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RFE/RL Takes Balkan Politicos To Task In The Court Of Public Opinion

Nenad Pejic Talks About CIN
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Nenad Pejic discusses the Balkan Service's fruitful cooperation with CIN, a Sarajevo-based investigative reporting organization.

What happens in Bosnia when a top politician acquires a $380,000 apartment for a mere $600?

Usually, nothing. But lately Radio Free Europe’s Balkans Service has teamed up with the Sarajevo-based Center for Investigative Journalism (CIN) to uncover the most egregious instances of official corruption across the former Yugoslavia. In a region where many media organizations and judicial systems are reluctant to investigate unpleasant claims about powerful individuals, RFE and CIN provide a rare service: keeping public officials accountable for their actions.

The partnership began in 2009 and has already shed light upon all kinds of shady practises involving top public figures in the Balkans.

Several stories have directly involved Milorad Dodik, the current president of Republika Srpska, Bosnia’s autonomous Serb enclave. In 2005, a local court in Banja Luka -- the capital of Republika Srpska -- acquitted Dodik of charges relating to the misuse of state funds. The case was later reopened and Republika Srpska’s State Investigation and Protection Agency wrote a secret report that exposed Dodik’s abuse of office in the awarding of a contract for Banja Luka’s new governmental headquarters. The report later made its way to CIN’s website.

Other CIN and RFE/RL joint projects have pointed to corruption linking the government to Dodik’s family and associates. In 2009, RFE/RL ran an article disclosing speculative money transfers with state funds that were originally earmarked for local economic development. Out of the assigned budget, a significant amount of money was granted to companies with strong political connections. One large transfer fell into Dodik’s son’s lap and another sizable sum arrived at the account of a Banja Luka newspaper that supports Dodik.

A Church Official With Business Interests On The Side

CIN has also shed light on the wild ethical practices of the Serbian Orthodox Church, whose Mostar bishop, Gregory Duric, runs a variety of business schemes when he’s not tending to his flock. Unfortunately for Gregory, and the church, the bishop’s business acumen is duller than his talent for navigating ecclesiastical politics: in 2010, his extracurricular entrepreneurial activities ran up debts of approximately $8 million. Perhaps the first bishop ever to put his church under a mortgage, Gregory’s works of wizardry would have gone unnoticed were it not for CIN’s willingness to publicly decry a key executive of one of the Balkans’ most powerful organizations.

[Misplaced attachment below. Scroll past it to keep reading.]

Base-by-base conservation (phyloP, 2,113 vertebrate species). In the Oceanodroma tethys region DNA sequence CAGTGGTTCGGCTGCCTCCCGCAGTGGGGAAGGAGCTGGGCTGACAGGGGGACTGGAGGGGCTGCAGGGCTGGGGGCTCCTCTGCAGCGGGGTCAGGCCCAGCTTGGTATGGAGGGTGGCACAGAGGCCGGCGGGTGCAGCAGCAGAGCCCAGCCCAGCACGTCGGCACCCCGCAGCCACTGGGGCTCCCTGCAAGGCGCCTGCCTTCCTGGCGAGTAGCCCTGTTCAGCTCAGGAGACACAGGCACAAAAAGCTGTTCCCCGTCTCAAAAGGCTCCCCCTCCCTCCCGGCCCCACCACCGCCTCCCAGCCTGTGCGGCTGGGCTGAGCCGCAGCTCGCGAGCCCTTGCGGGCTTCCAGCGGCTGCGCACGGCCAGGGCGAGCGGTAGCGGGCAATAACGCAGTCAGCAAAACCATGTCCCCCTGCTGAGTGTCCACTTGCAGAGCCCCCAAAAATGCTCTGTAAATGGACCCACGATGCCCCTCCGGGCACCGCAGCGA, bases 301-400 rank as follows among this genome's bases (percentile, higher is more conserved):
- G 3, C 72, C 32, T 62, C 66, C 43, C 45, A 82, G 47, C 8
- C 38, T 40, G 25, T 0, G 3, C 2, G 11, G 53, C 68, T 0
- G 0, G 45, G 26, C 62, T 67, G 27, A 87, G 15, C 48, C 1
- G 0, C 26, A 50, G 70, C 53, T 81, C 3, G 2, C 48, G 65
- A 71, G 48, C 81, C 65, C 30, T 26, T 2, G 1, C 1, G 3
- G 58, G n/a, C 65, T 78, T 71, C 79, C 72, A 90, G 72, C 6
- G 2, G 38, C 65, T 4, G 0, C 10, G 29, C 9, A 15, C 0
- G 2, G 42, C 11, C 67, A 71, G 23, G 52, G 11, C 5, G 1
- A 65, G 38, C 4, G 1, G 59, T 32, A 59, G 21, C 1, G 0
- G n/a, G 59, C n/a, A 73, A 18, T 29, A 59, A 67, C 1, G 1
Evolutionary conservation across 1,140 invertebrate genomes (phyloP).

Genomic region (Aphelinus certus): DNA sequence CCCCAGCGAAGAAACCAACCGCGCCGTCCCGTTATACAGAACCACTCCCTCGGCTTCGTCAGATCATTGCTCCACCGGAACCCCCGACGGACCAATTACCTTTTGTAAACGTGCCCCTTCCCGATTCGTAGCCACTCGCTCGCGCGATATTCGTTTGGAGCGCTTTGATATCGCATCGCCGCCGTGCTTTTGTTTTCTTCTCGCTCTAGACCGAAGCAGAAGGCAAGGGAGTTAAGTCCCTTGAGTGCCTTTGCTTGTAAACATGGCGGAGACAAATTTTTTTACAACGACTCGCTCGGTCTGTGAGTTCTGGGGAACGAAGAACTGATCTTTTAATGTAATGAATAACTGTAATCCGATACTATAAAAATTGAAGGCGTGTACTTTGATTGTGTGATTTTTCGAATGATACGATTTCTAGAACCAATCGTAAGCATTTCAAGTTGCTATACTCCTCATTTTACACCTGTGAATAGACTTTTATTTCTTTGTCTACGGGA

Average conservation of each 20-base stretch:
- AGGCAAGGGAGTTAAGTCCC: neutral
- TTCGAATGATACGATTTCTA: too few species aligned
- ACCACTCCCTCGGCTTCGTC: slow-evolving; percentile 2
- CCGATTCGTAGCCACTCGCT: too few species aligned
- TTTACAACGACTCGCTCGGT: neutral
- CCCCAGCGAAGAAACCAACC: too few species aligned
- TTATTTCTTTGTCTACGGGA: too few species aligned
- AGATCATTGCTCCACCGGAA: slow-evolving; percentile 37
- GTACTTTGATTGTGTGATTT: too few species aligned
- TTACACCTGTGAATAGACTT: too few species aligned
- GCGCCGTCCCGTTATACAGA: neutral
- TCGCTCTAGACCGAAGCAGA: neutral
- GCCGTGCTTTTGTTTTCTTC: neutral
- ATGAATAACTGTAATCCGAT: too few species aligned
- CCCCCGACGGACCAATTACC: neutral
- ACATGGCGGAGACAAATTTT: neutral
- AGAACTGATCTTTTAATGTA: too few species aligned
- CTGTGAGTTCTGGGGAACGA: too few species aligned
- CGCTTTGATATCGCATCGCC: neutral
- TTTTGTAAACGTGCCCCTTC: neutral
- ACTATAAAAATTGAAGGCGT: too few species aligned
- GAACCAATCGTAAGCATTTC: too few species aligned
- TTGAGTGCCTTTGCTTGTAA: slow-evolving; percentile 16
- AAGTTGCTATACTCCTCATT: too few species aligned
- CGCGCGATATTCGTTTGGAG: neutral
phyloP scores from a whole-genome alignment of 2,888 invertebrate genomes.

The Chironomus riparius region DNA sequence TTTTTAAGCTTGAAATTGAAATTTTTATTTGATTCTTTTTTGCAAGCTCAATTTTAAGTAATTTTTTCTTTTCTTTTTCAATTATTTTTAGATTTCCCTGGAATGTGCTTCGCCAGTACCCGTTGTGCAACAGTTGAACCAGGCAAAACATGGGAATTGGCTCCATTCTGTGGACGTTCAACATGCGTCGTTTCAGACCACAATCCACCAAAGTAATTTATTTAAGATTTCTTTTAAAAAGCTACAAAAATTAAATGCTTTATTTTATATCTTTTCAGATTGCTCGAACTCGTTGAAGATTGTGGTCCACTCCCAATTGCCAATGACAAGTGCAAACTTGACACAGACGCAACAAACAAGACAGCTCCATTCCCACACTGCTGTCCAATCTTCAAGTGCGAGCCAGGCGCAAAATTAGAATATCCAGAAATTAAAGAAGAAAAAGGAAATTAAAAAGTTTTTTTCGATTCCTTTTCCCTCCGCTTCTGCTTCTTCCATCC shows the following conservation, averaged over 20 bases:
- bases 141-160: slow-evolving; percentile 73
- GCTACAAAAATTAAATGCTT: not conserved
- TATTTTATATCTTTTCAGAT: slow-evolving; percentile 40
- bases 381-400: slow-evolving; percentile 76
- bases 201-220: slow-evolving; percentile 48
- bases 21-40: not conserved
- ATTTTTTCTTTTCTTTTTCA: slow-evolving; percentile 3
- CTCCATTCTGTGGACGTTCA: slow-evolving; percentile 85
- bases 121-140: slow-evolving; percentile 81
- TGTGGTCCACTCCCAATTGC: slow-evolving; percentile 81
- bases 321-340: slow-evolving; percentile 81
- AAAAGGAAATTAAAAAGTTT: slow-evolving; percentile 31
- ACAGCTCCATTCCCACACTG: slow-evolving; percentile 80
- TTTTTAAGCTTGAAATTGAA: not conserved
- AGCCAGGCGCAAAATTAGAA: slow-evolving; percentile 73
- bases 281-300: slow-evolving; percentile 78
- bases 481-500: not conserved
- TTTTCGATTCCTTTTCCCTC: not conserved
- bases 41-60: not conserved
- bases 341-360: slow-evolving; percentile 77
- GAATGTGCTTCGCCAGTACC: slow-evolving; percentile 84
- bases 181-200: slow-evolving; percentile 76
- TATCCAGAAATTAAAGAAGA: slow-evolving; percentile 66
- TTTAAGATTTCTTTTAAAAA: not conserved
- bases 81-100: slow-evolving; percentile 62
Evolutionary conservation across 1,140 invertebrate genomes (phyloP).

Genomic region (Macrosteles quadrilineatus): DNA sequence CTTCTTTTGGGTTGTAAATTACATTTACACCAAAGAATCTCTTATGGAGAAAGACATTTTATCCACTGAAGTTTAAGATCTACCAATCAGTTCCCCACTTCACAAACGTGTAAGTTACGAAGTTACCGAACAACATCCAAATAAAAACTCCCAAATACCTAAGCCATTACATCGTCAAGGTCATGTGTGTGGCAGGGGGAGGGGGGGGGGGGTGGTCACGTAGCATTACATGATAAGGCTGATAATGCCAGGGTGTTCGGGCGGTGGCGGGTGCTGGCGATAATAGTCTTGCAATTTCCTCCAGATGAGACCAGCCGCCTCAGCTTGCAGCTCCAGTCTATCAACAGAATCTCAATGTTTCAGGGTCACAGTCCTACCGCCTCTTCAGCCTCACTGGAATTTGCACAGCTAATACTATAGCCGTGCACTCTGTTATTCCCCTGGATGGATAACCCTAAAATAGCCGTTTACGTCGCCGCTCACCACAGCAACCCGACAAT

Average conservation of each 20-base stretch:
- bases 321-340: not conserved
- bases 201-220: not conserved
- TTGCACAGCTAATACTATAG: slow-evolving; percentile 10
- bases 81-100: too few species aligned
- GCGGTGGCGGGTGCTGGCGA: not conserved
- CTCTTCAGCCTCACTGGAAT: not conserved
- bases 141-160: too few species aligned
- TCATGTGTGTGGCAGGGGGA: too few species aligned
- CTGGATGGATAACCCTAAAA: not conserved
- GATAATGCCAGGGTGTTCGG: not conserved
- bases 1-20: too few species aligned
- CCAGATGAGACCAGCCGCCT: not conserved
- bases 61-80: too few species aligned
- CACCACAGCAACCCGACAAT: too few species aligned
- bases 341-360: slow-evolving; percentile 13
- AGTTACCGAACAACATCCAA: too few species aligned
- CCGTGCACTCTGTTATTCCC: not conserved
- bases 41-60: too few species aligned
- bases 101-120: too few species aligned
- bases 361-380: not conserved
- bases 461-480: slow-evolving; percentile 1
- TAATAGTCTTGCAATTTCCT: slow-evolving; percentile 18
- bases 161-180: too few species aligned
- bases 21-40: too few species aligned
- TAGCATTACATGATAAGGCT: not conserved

Still, influential individuals like Bishop Gregory can usually count on a pass from the region’s shaky legal system, which often fails to investigate or prosecute even the most flagrant allegations of corruption. Nenad Pejic, RFE/RL’s Associate Director of Broadcasting, says that “the courts are not ruled by the law but by the people who are connected.”

The $600 Apartment

A notorious instance of judicial inaction came in 2011 when a Sarajevo court rejected charges against Nedzad Brankovic, Bosnia’s former prime minister, who managed to make an unusually cunning investment by buying an apartment valued at $380,000 for a mere $600. Brankovic’s bargain came as the result of a Bosnian government contract with the country’s largest engineering group, Energoinvest. Together, these two entities agreed on purchasing the aforementioned apartment for $380,000. 46 days later, the real estate was sold to Brankovic for $600, less than 1/600th of its actual price. At the time of the deal, Brankovic was a member of the Bosnian parliament and an Energoinvest executive.

The list of transparent episodes of corruption goes on, but the local judiciary does not seem to care. Investigative journalists at CIN allege that the Special Prosecutor’s Office of Republika Srpska, established specifically to prosecute Bosnia’s most serious white-collar criminals, fails to fulfill its mission by dropping charges against accused state officials or by abridging their sentences.

In the absence of a legal mechanism for keeping Bosnia’s governments honest, RFE/RL and CIN cooperate to keep the public aware of corruption.

RFE/RL is the only media platform in the region equally interested in broadcasting the misdeeds of public officials from all of the western Balkans’ major regions and interest groups -- Catholic Croats, Muslim Bosniaks, and Orthodox Serbians. Pejic notes, “The local media [in the Balkans] are not interested in any kind of investigative reporting because they are more or less controlled by local mafia or local politicians.” Many local outlets are willing to take a few jabs at opposition politicians, but none are willing to target their own benefactors; instead, they target only those who are not.

It’s precisely for this reason that CIN works exclusively with RFE/RL to produce and broadcast its explosive investigative findings. As the region’s only non-sectarian broadcaster, RFE/RL brings a credibility to bear that no one else in the Balkans can match -- a voice for openness, without fear or favor.

-- Kristyna Dzmuranova